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Soft water and cycling

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So I’m new to fishing keeping hobby and I wanna have a planted tank, I currently have a 5 gallon planted tank with amazon swords and Java ferns that’s doing well. I wanna plant  a 20 gallon but I’m having some confusion. If plants prefer to grow in a slightly acidic environment, how do you also grow beneficial bacteria for the nitrogen cycle? As I understand it, the bacteria needed for the cycle grow best at around 7.0 ph and will slow down in growth as the ph drops. How do you keep a tank cycled, while also having slightly acidic water for the plants and fish? Should also state that id like to have 6 kuhli loaches for this build. 

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Hi Ursus, 

Welcome to the forum and the hobby! Here are some thoughts to help guide you in the right direction:

1) First things first, I would not put too much stock into the "ideal" parameters that you see online. I would say to just work with the water that comes out of your tap, unless there are lots of harmful substances like Copper or Mercury OR you are trying to maintain a very specific plant/fish. The reason I say this is because most plants may "prefer slightly acidic pH" but will grow just fine at higher pHs like 7.4 or even 8.0. Trying to chase an ideal parameter, especially as a beginner, can be difficult and discouraging if something goes wrong. So get a test kit and see what your water is like out of the tap, and make adjustments to stocking or substrate based on your water. 

2) Plants and bacteria have ranges for pH tolerance. This goes for fish as well. Beneficial bacteria can probably go all the way down to about 6.0 pH before you have serious die-off (someone correct me if I'm wrong), but anything above that will be fine if you want to establish a "cycle". Those beneficial bacteria will live in your filter, on the walls of the aquarium, in the substrate, and on the plants. Some people don't even run filters and just have gravel and air stones. In your case, it will be even easier since plants will also take up calcium, magnesium, and nitrogenous wastes like nitrates. I have kept Kuhli loaches in the past in a planted tank where the pH was 8.2. Like I said, living things are adaptive, and as long as there aren't a ton of stressors like poor nutrition, bullying from tank mates, improper temperature, or high nitrates/ammonia, fish can adapt to your water. I would like to add that Kuhli loaches are especially sturdy and resilient.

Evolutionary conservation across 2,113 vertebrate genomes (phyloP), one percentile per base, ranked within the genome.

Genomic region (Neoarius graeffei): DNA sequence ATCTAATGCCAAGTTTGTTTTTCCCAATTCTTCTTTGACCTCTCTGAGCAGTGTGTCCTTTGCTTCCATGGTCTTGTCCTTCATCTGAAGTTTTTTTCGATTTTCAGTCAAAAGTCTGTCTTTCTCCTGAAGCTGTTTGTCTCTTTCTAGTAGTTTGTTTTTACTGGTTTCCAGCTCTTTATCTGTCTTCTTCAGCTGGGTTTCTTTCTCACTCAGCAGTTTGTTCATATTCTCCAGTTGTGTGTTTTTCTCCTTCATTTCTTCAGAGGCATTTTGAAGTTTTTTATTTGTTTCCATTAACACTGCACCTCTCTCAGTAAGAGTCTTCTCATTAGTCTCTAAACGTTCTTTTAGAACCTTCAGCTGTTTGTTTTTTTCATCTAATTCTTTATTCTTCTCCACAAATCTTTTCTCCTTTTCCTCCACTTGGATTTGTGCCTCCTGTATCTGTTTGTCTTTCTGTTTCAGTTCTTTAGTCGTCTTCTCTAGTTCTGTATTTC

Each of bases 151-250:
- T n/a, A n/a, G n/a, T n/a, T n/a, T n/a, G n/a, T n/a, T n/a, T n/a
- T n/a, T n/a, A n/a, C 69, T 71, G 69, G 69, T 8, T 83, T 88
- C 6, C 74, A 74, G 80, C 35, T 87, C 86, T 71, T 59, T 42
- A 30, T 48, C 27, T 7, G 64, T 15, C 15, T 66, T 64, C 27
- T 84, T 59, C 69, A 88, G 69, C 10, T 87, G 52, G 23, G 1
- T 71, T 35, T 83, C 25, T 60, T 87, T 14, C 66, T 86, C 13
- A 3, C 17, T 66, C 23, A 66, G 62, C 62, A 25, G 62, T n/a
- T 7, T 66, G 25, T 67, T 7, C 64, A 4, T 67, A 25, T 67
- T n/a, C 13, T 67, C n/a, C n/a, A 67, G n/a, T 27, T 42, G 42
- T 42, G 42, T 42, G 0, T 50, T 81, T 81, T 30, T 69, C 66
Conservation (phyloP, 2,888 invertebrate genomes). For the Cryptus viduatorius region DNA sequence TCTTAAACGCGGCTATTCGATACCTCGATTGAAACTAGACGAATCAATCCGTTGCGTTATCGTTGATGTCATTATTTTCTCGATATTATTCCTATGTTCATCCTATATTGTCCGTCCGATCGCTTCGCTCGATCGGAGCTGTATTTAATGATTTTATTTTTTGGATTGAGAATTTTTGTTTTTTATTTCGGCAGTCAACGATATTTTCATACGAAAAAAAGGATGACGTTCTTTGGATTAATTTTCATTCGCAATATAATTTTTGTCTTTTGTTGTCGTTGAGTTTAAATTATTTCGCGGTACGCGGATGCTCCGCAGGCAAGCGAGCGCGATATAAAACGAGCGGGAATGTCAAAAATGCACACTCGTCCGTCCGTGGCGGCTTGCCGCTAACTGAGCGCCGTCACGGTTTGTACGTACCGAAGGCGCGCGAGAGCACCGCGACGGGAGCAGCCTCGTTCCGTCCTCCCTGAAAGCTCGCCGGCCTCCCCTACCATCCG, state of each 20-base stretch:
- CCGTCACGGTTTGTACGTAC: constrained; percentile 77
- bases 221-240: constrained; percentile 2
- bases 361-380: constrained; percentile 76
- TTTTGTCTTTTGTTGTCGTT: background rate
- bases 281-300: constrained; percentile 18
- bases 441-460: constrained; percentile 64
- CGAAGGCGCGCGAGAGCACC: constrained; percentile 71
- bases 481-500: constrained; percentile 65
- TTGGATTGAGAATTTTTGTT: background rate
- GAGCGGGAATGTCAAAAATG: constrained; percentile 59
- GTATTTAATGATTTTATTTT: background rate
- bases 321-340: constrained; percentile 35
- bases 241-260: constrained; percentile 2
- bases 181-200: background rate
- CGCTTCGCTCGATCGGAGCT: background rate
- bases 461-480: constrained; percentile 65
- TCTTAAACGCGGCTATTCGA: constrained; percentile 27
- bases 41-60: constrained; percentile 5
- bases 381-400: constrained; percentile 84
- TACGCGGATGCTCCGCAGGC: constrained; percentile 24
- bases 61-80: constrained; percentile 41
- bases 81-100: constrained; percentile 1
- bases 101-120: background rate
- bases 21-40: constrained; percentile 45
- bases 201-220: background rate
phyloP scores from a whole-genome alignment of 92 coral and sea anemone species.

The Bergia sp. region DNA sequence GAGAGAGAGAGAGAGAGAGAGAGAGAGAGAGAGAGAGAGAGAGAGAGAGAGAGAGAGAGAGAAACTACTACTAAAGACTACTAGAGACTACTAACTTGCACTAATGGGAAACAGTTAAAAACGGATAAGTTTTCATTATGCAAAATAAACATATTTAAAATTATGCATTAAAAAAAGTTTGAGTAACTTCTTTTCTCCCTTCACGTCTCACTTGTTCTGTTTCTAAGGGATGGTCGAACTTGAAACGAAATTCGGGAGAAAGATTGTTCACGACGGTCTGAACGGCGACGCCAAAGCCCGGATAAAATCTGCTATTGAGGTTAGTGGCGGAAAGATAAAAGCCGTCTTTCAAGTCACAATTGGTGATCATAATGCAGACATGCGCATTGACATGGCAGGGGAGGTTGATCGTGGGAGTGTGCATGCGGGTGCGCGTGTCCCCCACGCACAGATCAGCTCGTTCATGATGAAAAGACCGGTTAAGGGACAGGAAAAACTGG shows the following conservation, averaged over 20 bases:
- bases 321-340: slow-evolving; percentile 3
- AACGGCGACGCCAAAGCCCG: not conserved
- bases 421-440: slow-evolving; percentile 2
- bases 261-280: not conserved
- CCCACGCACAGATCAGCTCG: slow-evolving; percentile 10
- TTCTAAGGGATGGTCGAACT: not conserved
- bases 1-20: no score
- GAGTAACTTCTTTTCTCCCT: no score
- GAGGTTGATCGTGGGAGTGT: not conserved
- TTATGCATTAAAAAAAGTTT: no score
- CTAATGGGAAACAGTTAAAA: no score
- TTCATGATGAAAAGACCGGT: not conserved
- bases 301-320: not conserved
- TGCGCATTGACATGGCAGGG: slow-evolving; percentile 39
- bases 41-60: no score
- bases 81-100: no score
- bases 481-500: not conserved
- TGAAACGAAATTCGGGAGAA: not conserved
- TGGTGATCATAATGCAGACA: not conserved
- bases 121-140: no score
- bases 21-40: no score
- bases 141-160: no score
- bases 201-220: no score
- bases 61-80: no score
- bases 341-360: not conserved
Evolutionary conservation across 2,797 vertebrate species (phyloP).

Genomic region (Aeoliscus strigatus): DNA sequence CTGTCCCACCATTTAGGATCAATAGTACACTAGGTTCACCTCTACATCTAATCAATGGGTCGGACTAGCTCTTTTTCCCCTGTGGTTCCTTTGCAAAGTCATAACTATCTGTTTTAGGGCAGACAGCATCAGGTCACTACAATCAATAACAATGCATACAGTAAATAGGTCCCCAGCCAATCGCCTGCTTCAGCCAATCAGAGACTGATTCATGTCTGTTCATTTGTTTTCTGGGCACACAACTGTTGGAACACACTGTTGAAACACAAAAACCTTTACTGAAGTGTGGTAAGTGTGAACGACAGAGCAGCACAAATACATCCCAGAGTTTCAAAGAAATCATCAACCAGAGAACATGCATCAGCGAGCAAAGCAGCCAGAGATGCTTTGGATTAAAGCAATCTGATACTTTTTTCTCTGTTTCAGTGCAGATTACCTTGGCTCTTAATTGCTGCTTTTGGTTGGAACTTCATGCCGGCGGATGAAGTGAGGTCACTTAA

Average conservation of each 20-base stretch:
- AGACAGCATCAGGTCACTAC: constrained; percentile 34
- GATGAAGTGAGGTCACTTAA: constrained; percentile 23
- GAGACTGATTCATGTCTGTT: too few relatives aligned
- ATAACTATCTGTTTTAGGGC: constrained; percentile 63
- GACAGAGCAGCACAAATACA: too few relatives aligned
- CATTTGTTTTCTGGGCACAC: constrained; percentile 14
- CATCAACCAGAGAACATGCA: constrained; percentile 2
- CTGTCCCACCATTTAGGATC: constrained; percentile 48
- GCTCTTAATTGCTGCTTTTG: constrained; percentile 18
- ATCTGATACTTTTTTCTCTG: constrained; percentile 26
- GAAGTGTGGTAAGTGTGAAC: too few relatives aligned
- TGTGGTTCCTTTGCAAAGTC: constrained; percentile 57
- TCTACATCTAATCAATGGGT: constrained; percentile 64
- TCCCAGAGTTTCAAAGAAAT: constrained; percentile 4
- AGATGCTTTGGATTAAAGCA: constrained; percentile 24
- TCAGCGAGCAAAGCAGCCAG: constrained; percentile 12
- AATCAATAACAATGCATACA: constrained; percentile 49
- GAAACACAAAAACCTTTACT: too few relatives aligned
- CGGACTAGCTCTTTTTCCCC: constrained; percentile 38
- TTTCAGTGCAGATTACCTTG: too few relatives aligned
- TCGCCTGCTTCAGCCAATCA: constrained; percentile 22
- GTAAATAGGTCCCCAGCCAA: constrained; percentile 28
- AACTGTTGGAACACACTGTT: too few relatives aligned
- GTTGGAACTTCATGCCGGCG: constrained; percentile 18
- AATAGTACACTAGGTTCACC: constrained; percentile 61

3) As you learn more about planted tanks, you will also learn about other parameters called GH (general hardness) and KH (carbonate hardness). GH is basically how much minerals you have in the water like magnesium and calcium, this is what makes "hard water". KH is how many buffering compounds you have (like carbonates and bicarbonates). The reason why this is important is because you can have "hard" water with a pH of 8.0 but be subject to pH crashes because you like buffering components like carbonates/bicarbonates. 

4) Having a balanced and aged tank is more important than having a "cycled" or "ideal parameters" tank. With fish tanks, we are trying to establish ecosystems that are resilient against change. It can take months for your aquarium to balance out, but when you reach that point, it's almost bulletproof. Cory coined the term: "Seasoned Tank Time". Here is a video explaining that concept: 

5) Let me know if you have any other questions / your questions didn't get properly answered. 


Edited by AnimalNerd98
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Thank you so much everyone! This has really eased my mind on the subject. So essentially, I should test my water and see what the perimeter are from the tap, then try to make a game plan based on the results. Also having a  a seasoned tank is far more important than chasing perimeters, which honestly removes some of the headache involved I feel haha. 

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